PSVR — $399, launched in October 2016, sold more than 1 million units, announced in June 2017.
Oculus Rift — $599, launched in March 2016, sold around 243,000 units, announced by the end of last year.
HTC Vive — $799, launched in April 2016, sold more than 420,000 units, announced by the end of last year.
Can you see the pattern?
So, yes, the price may take a role in boosting the sales, especially for Google Cardboard (as it’s only $15), but, for PSVR, there must be something more than just the price.
Is it because of the content? And, Resident Evil VR?
I’m not a gamer, but who would have never heard of Resident Evil?
I’m not a fan of Resident Evil, but if I had the chance to play Resident Evil in virtual reality, why would I say no? Why would we say no? Imagine if you’re the one who has to survive in a horror game instead of another playable character. Imagine if it’s you are the playable character in Resident Evil. Yes, that sounds scary and insane, but who would miss out this chance?
And, that was a smart move by PSVR: Providing all-time-favorite games in virtual reality. Resident Evil is one of the most popular games in the gaming industry. When the Resident Evil VR launched, it became the biggest game to come to Sony’s PlayStation VR. The number of people that played Resident Evil 7 VR is now 281,084 (11% of all players) and still counting.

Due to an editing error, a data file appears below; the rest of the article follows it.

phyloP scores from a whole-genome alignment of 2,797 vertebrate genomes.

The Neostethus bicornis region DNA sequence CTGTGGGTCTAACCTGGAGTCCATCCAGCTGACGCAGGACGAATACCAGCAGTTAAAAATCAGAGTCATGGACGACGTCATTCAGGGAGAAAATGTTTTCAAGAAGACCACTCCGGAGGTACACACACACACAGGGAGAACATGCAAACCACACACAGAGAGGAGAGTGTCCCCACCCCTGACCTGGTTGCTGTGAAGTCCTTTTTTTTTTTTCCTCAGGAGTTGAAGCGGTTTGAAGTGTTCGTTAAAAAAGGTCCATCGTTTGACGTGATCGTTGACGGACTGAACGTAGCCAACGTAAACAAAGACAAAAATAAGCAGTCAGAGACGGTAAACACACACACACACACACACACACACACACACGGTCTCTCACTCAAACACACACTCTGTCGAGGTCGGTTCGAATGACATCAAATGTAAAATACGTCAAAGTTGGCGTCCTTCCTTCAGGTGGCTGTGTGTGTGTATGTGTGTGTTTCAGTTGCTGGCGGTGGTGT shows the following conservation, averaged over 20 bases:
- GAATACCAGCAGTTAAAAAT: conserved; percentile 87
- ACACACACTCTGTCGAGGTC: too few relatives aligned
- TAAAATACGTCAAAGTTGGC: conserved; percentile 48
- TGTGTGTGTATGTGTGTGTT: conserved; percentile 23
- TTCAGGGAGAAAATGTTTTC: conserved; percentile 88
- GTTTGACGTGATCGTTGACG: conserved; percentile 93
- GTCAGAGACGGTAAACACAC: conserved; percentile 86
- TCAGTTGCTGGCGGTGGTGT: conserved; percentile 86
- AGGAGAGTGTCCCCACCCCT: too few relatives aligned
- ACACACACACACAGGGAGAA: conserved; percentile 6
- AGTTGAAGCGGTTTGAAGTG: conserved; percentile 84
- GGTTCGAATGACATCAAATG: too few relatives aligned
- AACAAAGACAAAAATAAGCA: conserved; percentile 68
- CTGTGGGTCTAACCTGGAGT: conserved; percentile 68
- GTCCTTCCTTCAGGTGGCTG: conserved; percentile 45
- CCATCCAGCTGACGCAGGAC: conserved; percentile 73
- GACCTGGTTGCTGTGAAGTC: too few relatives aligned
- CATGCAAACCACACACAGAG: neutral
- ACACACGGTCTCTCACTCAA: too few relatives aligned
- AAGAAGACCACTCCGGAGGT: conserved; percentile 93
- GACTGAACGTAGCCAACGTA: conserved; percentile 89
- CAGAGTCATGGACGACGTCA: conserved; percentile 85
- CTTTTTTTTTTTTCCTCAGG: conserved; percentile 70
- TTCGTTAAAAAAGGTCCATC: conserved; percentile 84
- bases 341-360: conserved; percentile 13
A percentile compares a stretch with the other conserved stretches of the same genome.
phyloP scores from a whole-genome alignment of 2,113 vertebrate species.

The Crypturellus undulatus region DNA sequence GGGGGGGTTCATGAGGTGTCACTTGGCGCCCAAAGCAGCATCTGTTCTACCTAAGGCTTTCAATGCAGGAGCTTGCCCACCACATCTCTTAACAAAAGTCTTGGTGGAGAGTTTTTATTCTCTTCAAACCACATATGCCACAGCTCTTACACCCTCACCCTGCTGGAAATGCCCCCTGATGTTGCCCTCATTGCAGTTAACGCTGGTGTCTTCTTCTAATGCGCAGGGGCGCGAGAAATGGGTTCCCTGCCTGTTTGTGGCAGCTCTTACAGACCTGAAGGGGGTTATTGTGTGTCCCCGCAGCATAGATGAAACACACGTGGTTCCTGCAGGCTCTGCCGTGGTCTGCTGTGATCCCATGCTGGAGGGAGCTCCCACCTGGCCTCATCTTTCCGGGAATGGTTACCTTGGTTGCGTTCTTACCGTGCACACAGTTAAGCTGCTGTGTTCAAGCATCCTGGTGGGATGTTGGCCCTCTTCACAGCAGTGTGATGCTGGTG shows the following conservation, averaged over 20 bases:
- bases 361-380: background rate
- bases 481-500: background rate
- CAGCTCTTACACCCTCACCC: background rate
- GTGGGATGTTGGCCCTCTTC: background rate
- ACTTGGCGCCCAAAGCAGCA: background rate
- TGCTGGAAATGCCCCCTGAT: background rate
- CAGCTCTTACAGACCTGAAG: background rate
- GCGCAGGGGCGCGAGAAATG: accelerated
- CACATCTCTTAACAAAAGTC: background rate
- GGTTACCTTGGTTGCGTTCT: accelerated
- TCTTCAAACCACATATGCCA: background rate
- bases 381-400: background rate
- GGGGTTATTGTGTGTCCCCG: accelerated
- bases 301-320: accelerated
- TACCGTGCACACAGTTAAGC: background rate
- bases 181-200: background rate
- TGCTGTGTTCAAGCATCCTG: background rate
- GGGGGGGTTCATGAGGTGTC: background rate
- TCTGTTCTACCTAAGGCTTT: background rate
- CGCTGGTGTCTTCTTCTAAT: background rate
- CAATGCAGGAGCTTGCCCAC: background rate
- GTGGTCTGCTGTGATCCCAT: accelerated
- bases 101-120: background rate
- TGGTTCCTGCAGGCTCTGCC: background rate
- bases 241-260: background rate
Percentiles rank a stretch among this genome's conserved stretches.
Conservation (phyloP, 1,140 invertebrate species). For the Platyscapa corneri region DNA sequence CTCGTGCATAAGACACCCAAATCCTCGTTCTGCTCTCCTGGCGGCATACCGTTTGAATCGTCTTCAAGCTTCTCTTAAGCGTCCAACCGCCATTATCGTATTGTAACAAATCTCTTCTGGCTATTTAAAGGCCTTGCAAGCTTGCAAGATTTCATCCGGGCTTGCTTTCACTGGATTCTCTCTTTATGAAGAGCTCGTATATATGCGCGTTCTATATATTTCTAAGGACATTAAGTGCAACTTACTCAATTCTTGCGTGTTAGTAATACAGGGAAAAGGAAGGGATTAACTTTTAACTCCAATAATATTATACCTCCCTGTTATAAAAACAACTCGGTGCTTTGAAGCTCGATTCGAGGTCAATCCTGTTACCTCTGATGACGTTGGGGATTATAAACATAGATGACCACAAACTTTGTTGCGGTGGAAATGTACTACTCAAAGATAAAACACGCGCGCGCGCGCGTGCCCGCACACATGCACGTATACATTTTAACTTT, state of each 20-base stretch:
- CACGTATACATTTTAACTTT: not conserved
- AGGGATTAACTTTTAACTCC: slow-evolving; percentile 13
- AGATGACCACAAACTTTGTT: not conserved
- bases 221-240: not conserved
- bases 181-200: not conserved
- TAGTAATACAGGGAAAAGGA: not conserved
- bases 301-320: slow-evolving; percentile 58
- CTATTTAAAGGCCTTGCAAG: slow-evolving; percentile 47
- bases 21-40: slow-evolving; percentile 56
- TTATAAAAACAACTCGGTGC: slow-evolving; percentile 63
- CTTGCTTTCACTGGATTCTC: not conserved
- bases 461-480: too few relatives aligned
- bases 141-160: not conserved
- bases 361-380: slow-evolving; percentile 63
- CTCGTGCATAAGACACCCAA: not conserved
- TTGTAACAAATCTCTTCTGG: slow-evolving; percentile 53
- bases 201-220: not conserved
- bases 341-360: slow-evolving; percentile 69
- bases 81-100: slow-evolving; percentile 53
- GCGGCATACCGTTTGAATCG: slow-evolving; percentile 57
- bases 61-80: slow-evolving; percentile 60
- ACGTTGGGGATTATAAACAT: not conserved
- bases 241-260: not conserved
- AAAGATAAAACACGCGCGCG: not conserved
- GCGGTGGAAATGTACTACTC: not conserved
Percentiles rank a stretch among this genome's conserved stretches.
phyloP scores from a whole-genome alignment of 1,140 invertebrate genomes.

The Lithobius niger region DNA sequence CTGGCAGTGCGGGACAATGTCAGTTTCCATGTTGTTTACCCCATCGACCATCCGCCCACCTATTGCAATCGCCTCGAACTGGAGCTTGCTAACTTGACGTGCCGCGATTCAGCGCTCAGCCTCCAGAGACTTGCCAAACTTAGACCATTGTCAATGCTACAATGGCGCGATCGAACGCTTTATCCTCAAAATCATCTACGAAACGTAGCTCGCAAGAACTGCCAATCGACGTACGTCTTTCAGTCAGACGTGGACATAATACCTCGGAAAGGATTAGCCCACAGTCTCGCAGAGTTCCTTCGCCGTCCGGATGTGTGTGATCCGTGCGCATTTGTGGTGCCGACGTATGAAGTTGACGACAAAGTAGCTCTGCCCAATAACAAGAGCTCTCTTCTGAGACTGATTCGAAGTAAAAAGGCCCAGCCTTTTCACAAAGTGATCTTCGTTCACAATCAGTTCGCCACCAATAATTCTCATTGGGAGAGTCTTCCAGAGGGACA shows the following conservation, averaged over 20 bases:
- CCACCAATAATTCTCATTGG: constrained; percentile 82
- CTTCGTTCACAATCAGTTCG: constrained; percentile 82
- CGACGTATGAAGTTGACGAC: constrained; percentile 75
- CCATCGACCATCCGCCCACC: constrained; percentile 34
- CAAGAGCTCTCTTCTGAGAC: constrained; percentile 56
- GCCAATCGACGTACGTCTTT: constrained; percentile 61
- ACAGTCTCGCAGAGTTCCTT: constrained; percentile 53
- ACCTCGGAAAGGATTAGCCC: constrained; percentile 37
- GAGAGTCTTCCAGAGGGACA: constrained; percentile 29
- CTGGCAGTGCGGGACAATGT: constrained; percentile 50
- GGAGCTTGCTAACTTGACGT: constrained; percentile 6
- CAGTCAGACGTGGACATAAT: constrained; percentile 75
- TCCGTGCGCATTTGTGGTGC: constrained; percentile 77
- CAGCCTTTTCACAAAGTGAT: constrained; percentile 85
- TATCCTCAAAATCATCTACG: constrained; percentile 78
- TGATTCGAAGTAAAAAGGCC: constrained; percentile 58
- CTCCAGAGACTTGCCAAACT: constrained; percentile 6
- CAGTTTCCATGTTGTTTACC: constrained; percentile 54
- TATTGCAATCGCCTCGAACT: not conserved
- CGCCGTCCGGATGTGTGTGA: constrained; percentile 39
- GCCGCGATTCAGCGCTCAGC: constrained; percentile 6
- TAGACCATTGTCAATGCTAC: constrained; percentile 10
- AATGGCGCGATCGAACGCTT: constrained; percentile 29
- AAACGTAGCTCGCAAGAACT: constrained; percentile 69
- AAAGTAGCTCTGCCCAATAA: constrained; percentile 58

Thus, it could be the reason why PSVR sells more because it uses the name of favorite games all the time and provides it in virtual reality.
But there’s one more thing…
PSVR is just relatable to its target audience.
When Oculus Rift and HTC Vive launched, people might ask, “Why would we need that?”
But when PSVR released, somehow, we already knew, “Is it the tool that allows us to enter the game world? Shut up and take my money!”
So, why is there such a natural understanding for PSVR and not for Rift and Vive?
PSVR are used with PS4, and we all know that PS4 is only for gaming. That’s already specific and relatable for its target audience. Meanwhile, Rift and Vive are used for PCs, and today we use PCs for everything. However, we still cannot use Rift or Vive for everything due to the limitation of the content today.
But there comes a day when we use Rift and Vive for everything just like we use computers today. When the amount of content is abundant, webVR is on fire just like websites today.